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Why diets may not work

Why diets may not work

June 12, 2024

At the time of lose weight , many people rely on diet as one more component of the small daily rituals that must be followed to have the desired body . At one point, some of these people will decide to stop pretending that they are fulfilling the objectives of their weekly feeding table and will again embrace with honesty a life dedicated to carbohydrates and junk food.

Others, however, will manage to follow the diet until discovering, months later, that not only has it not worked for them, but they have also gained weight. Why does this happen? Traci Mann , from the University of Minnesota, explains part of this mystery in his book Secrets from the Eating Lab: the science of weight loss, the myth of willpower, and why should you never diet again.


It's not all about meeting tables

The title of the book may seem very forceful, but the truth is that Mann does not suggest that it does not matter what you eat. Evidently it is not the same to take a diet based on industrial pastries and pizzas that stick to a diet plan in which the vegetables , nuts and fruit make up 80% of what is eaten. What the psychologist actually suggests is that diets are ineffective on their own, because they do not contemplate psychological strategies to lose weight: they only indicate the raw material to be used.

Actually, this does not sound preposterous. If we think of diets as if they were a kind of product to buy and apply directly, we probably do the latter wrong, by giving the diet the power to make us lose weight and obviate everything else. Specifically, we will be overlooking the mechanisms of self-control that we should be using and whose absence can blind us to the continuous failures when it comes to following good food planning.


Traci Mann says that to understand why diets are not effective, we must first recognize that each person has a different way of assimilating food, and that the latter is determined in large part by our genetics .

Many people tend to create large layers of fat, and with others the opposite occurs . Thus, the human body does not have a "center" to tend naturally, because we are all different. When a person tries to lose weight to get closer to that fictitious "focal point", his body feels unbalanced and makes efforts to adapt to the new situation.

One of the side effects of this struggle to adapt to a diet with fewer calories is stress. The body tries to keep us on alert and look for new sources of calories, which encourages, as would be expected, that we make more trips to the refrigerator.


Diets take our usual eating habits and subject them to a subtraction, but does not contemplate the compensatory exercise that our body does to counteract with small daily sums such as pecking between meals. In the end it is possible that with the diet we are eating both the food proposed by that meal plan and the occasional snacks that generate stress and that we are able to ignore or underestimate, without realizing that we only eat so much between hours We started to self-impose a certain type of daily menu.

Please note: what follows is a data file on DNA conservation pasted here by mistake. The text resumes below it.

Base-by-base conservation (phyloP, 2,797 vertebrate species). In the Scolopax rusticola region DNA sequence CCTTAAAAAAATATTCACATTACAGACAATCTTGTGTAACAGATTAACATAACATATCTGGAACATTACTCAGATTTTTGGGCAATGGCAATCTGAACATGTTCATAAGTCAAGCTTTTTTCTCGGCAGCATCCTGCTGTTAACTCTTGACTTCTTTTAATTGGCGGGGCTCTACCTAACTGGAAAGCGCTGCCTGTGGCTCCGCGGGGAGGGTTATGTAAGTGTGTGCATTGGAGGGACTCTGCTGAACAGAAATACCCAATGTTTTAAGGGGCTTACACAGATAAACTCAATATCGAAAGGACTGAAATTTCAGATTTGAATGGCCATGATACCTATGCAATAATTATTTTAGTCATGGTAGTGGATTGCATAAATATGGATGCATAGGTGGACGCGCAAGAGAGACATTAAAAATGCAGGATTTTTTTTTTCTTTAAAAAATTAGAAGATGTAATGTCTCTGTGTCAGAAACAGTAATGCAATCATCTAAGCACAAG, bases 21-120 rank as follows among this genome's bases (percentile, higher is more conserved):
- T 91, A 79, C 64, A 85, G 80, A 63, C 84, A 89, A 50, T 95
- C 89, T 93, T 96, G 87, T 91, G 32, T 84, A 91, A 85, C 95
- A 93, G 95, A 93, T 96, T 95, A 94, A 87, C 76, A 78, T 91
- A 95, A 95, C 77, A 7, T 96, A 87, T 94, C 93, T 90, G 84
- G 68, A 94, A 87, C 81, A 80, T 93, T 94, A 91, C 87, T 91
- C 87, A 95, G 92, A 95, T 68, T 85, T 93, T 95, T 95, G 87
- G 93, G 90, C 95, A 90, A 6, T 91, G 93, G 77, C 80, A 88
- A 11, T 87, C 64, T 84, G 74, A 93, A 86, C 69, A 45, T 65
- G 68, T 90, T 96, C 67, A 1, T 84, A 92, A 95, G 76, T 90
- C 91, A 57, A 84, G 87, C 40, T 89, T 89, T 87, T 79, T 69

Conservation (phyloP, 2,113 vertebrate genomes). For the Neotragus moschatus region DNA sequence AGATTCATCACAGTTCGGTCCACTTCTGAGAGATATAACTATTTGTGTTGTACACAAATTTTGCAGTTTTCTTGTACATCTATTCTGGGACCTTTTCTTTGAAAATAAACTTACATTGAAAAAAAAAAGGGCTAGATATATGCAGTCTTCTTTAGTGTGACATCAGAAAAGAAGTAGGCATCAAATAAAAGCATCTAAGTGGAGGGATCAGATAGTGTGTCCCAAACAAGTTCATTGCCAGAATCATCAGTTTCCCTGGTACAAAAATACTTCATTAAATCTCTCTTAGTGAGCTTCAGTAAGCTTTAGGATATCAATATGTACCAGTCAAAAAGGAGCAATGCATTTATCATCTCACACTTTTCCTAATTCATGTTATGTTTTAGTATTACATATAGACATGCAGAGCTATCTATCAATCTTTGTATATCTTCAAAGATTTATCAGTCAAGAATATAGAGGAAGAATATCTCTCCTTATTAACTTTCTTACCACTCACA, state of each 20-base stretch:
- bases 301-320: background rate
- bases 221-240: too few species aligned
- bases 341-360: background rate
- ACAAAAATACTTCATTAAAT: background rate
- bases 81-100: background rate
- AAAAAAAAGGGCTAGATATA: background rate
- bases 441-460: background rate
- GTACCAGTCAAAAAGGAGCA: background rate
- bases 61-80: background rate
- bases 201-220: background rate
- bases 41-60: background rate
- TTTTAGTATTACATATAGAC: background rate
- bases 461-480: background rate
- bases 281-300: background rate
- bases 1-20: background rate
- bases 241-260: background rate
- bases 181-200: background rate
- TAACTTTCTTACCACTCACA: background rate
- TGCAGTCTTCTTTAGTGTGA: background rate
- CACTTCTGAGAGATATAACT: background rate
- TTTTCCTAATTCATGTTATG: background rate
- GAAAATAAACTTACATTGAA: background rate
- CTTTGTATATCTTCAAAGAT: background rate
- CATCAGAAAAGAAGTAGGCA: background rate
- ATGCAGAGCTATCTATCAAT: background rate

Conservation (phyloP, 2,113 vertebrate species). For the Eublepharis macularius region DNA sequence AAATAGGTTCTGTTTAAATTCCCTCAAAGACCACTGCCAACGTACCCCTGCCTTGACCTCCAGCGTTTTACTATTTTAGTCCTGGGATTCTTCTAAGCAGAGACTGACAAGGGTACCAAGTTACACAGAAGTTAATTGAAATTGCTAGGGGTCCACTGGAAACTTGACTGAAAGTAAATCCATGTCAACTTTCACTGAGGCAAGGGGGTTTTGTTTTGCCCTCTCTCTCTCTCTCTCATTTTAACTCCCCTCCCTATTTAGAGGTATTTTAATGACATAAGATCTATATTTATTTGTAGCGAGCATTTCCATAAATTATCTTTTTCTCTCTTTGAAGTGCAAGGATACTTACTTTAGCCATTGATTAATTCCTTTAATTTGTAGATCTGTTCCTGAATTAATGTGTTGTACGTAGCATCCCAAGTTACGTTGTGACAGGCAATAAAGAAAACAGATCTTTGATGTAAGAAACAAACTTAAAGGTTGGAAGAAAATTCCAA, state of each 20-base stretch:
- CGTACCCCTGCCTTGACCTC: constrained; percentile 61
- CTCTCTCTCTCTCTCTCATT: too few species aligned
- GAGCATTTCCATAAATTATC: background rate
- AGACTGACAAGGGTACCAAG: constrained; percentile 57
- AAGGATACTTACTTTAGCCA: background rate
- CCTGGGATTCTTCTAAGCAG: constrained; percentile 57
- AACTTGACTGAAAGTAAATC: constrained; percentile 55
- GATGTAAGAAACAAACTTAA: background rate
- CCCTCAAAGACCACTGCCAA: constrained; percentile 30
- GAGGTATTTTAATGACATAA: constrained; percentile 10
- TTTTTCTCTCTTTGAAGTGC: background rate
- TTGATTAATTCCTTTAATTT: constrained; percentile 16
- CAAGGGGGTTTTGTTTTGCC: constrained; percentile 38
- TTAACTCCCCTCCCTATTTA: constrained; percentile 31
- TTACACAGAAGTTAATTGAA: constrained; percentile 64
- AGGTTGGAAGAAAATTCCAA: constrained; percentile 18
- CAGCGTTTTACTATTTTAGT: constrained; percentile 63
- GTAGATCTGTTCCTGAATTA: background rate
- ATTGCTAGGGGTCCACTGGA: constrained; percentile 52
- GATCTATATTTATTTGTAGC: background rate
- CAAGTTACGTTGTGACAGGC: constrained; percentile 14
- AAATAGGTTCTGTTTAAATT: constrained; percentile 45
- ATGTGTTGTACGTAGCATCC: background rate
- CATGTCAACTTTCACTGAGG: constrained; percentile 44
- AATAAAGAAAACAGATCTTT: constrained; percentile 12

It is useless to think of willpower

Another idea of ​​the book is that it is not practical to make one of the fundamental elements in the fulfillment of the diet the willpower . Mann considers that the force of will has been mitificado until turning it into a species of agent whose paper is to give orders to the rest of the body, as if it had power on him.

However, this idea of ​​"willpower" ceases to be important when we realize that no component of our body is capable of giving orders unilaterally, without receiving pressures from the rest of the body. Specifically, Mann believes that this concept exists only to have something to blame when something does not work. It is something like the hollow under the carpet that hides what we do not want to explain.

What to do?

A theoretical model useful to explain our relationship with diet is one that does not depend on an idea as abstract as is the will power and that accepts that there is put limits on the pretense of losing weight if you do not want to lose health , because of the role our genes play. Thus, each person should focus on achieving a point of tolerable thinness, but no more.

From there, the point is to control the quality of what is eaten, but focus instead on following strategies to avoid falling into an unacceptably high carbohydrate temptation. These strategies can not entrust almost anything to willpower, as this will bend in favor of the adaptation mechanisms dictated by genetics.

What Mann proposes is to pursue objectives that indirectly distance us from tempting caloric intakes.

Part of these strategies are purely psychological , such as replacing thoughts about a cake with others in which wholemeal bread appears or a food with even less carbohydrates. Others, however, are related to materially changing our environment. For example, hide or throw away junk food in the house, or put obstacles to access this food. In this way, the desire for carbohydrate food will be surpassed by another trend that is also very human: the laziness of going to look for food. They are all benefits!

Bibliographic references

  • Mann, T. (2015). Secrets from the Eating Lab: the science of weight loss, the myth of willpower, and why should you never diet again. New York: HarperWave.

'Slow Carbs' and the Truth About Low-Carb Diets (June 2024).


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